Suggestions on backup power supply?

GiGaBiTe

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SO thats the only way to get it to shut itself down – using the serial port? What does the USB connection do then?
USB has the same functionality as DB-9 serial. You should be able to do the same over USB and have the computer automatically shut off. Both Windows and Linux can generally see UPSes when they're plugged in, sometimes you may need a driver from the manufacturer though.
 

Zepher

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SO thats the only way to get it to shut itself down – using the serial port? What does the USB connection do then?
You can use either of the ports. I use the USB on mine, I have it set to power down the machine after running on batteries for 5 minutes and then shuts down.
 

fatryan

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Thanks to you both. So do I need to change any Windows settings to get it to shut itself down? I downloaded HWMONITOR Pro last night, and it recognized the UPS. But I didn't go any further than that.
 

Zepher

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Thanks to you both. So do I need to change any Windows settings to get it to shut itself down? I downloaded HWMONITOR Pro last night, and it recognized the UPS. But I didn't go any further than that.
you need to install the APC Powerchute software as that is what monitors the UPS and controls the PC for shutdown.

https://www.apc.com/shop/us/en/products/PowerChute-Personal-Edition-v3-1/P-SFPCPE31

I was looking at the APC software and the one above doesn't list Smart-UPS, just the Back-UPS models.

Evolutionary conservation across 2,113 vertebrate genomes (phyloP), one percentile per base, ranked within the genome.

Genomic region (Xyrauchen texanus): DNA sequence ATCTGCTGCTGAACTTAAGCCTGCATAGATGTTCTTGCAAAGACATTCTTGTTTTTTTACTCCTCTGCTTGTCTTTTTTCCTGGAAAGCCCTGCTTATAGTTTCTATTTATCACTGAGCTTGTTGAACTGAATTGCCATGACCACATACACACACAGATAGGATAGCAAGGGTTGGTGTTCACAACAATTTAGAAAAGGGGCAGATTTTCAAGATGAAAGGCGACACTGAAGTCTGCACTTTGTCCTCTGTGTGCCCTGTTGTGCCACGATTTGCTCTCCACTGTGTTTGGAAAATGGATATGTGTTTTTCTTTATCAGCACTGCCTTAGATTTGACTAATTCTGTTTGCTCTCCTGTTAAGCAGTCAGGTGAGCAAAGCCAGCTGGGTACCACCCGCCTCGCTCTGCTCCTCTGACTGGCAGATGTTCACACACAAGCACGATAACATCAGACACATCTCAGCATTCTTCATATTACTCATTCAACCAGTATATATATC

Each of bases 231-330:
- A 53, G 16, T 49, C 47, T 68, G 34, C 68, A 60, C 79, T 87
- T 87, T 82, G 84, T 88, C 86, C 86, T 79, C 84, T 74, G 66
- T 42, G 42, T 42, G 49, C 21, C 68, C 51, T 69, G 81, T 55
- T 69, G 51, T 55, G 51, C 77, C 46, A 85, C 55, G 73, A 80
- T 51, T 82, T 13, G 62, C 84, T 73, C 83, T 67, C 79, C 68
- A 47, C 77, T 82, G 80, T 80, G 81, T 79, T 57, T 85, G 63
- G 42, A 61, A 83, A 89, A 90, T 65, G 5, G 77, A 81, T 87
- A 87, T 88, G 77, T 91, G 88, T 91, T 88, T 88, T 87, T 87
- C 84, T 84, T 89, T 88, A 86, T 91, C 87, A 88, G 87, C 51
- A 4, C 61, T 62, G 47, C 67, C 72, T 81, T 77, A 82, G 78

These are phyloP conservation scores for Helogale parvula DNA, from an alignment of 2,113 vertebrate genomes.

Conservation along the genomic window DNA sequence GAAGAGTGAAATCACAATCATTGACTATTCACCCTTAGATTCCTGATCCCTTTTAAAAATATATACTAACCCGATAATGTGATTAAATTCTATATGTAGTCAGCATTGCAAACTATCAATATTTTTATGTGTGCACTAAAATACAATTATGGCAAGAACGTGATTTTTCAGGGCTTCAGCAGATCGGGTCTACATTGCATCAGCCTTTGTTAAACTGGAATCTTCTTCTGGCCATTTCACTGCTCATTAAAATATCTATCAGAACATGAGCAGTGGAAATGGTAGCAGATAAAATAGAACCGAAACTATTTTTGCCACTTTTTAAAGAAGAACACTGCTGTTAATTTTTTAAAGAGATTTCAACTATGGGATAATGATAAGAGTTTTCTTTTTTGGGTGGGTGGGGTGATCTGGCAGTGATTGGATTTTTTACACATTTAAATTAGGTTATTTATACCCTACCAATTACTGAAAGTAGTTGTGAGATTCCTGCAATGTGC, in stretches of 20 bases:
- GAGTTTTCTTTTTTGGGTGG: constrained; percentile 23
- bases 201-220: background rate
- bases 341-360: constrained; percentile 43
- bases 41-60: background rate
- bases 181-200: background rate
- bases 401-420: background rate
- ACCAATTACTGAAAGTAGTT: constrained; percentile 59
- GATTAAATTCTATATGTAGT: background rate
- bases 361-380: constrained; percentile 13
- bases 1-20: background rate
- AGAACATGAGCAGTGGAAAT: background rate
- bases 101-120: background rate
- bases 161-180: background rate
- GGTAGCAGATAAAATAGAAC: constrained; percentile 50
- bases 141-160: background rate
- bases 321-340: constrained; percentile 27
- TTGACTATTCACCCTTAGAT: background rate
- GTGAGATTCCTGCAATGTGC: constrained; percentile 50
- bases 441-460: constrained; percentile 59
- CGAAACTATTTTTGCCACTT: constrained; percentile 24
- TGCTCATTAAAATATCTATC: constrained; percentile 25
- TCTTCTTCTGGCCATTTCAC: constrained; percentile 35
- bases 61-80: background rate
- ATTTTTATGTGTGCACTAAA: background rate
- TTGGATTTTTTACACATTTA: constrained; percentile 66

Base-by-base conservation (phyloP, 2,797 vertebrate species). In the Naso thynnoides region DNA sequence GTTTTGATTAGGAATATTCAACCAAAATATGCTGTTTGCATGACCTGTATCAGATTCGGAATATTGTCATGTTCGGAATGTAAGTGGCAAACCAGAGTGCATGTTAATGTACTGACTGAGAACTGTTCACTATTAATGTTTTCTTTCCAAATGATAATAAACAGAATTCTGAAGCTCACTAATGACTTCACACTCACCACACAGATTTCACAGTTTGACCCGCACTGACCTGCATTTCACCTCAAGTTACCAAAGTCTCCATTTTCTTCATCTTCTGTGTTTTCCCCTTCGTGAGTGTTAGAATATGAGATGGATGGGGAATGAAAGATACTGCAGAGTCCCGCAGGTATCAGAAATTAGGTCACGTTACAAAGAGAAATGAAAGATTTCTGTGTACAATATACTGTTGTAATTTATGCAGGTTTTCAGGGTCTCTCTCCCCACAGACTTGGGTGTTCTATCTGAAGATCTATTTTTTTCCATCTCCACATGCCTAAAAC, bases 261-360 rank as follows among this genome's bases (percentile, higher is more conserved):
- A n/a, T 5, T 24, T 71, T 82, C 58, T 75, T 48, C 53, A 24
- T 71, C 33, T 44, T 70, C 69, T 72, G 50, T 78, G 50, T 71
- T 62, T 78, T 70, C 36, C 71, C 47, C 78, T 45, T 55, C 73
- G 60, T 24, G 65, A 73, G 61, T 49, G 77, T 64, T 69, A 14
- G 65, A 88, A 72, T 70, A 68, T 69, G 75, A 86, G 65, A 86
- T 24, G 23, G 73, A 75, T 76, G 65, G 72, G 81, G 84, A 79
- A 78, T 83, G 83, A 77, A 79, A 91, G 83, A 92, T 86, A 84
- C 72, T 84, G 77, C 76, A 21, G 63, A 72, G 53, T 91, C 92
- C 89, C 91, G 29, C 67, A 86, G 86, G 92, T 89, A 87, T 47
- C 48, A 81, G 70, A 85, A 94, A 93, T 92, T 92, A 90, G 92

This one is for the Smart-UPS but is only 32bit,
https://www.apc.com/shop/us/en/products//P-SFPCBE95
 

fatryan

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you need to install the APC Powerchute software as that is what monitors the UPS and controls the PC for shutdown.

https://www.apc.com/shop/us/en/products/PowerChute-Personal-Edition-v3-1/P-SFPCPE31

I was looking at the APC software and the one above doesn't list Smart-UPS, just the Back-UPS models.

This one is for the Smart-UPS but is only 32bit,
https://www.apc.com/shop/us/en/products//P-SFPCBE95
I did install that with the disc that came with the UPS. I don't really get it though. There's no application to execute? No settings to change? All it did was provide a HTML file that doesn't load in the browser. I see nothing else of use in the x86 program files.
 

fatryan

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I did install that with the disc that came with the UPS. I don't really get it though. There's no application to execute? No settings to change? All it did was provide a HTML file that doesn't load in the browser. I see nothing else of use in the x86 program files.
So I just uninstalled and re-installed – both 32-bit and 64-bit versions. Neither detect my UPS. I don't know what to do.
 

Zepher

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So I just uninstalled and re-installed – both 32-bit and 64-bit versions. Neither detect my UPS. I don't know what to do.
Not sure what to tell you, maybe contact APC and see what they recommend. I've always used the BackUPS series and not the Smart-UPS due to cost.
The BackUPS series uses the PowerChute Personal program, which is what I am using.
 

drutman

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The UPS has been a vital part of my system, down in Texas where I live I had been hit directly by three major hurricanes and never had a issue with brown outs or spikes. According to my neighbor who is the transmission manager for our utility company he tells me that the phase is the only thing they must provide(60Hz), voltages are not tightly regulated due to many conditions. APC units are good, you have to be prepared to replace the battery eventually in all units regardless of maker. Now for our server we use Eaton which is more rugged and expensive, designed for enterprise/industrial use.